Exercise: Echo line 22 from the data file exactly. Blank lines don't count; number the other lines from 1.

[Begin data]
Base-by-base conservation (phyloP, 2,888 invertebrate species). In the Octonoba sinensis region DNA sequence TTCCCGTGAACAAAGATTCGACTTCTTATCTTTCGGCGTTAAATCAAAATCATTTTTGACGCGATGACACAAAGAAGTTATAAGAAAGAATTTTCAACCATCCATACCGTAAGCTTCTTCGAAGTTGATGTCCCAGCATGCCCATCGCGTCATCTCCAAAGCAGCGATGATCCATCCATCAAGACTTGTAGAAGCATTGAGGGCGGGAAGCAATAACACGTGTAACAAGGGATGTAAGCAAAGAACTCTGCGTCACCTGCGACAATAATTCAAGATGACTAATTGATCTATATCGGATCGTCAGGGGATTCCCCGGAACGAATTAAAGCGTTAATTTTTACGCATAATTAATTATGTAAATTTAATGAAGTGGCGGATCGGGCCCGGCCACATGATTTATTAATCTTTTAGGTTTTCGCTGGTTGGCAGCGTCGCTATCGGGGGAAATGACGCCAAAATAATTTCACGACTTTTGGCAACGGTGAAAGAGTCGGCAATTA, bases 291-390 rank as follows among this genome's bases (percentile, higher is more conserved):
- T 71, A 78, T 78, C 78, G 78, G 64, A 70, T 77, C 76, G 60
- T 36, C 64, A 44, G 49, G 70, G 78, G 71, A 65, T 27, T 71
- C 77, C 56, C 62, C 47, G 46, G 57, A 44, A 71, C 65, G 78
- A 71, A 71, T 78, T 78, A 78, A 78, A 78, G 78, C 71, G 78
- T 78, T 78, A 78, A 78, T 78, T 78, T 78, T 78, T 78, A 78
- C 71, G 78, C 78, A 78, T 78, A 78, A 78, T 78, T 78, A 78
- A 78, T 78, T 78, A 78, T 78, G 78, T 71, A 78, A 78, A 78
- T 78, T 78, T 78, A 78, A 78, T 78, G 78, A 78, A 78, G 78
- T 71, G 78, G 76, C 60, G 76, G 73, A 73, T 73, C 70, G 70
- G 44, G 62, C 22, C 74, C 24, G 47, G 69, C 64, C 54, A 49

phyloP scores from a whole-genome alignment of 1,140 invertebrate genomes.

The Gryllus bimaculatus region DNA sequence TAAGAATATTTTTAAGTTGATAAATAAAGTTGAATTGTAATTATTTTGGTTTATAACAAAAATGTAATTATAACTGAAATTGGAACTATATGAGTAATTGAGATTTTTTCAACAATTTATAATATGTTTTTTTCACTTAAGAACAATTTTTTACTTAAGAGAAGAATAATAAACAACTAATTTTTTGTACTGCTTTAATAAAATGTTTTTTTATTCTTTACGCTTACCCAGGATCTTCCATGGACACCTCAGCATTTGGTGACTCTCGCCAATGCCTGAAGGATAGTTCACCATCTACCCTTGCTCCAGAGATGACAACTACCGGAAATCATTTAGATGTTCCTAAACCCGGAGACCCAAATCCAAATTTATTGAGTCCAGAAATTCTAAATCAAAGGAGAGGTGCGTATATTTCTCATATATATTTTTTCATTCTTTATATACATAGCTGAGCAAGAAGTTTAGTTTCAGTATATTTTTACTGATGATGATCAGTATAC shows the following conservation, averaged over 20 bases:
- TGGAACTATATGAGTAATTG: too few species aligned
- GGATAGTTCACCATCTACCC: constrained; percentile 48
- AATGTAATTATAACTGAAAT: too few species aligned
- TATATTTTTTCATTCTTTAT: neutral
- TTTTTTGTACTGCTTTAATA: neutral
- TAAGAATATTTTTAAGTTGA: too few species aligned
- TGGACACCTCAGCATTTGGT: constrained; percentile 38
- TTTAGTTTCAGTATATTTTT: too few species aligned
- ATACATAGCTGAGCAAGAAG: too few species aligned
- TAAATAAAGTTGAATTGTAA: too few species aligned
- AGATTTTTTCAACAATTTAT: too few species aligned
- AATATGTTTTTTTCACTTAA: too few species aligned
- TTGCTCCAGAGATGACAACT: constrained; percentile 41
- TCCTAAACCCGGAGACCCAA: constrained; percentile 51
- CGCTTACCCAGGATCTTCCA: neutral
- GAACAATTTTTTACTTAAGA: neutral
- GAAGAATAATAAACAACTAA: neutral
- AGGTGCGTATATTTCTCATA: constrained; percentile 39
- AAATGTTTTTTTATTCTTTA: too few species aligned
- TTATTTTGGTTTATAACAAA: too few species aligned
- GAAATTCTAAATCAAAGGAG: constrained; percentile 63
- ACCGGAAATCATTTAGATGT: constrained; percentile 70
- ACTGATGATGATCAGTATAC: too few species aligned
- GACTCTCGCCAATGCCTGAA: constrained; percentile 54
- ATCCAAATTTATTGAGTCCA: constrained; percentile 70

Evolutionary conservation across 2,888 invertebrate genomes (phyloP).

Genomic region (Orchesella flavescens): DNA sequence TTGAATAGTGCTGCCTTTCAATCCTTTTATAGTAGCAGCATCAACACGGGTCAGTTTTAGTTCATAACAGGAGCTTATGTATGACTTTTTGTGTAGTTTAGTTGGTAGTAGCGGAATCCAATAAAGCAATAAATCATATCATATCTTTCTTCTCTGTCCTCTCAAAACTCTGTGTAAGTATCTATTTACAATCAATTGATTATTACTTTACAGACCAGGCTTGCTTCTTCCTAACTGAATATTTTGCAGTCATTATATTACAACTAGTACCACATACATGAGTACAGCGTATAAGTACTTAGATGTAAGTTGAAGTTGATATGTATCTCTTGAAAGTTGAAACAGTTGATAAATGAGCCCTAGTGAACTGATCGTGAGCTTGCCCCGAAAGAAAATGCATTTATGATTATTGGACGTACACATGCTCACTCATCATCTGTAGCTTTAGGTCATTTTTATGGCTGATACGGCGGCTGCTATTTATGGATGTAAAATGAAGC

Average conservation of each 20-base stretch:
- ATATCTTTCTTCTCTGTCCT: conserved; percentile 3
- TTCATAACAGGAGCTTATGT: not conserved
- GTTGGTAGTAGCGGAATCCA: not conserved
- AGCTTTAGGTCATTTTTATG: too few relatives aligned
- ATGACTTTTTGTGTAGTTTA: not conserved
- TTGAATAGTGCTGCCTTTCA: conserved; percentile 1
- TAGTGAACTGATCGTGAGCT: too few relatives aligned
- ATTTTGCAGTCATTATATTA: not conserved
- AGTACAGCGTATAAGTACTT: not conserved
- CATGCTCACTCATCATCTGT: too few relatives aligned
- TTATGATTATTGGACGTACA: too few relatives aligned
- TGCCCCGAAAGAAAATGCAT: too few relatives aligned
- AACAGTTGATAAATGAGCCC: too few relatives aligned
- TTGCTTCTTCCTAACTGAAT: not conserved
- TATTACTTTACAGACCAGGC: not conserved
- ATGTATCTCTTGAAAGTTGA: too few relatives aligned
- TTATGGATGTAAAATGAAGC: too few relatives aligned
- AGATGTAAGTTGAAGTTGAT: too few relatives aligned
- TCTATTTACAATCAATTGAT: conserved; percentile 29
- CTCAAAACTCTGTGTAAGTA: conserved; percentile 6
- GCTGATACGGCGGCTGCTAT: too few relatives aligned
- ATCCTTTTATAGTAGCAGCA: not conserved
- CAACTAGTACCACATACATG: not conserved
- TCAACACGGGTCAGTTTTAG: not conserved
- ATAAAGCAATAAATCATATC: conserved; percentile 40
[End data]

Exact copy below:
- ATACATAGCTGAGCAAGAAG: too few species aligned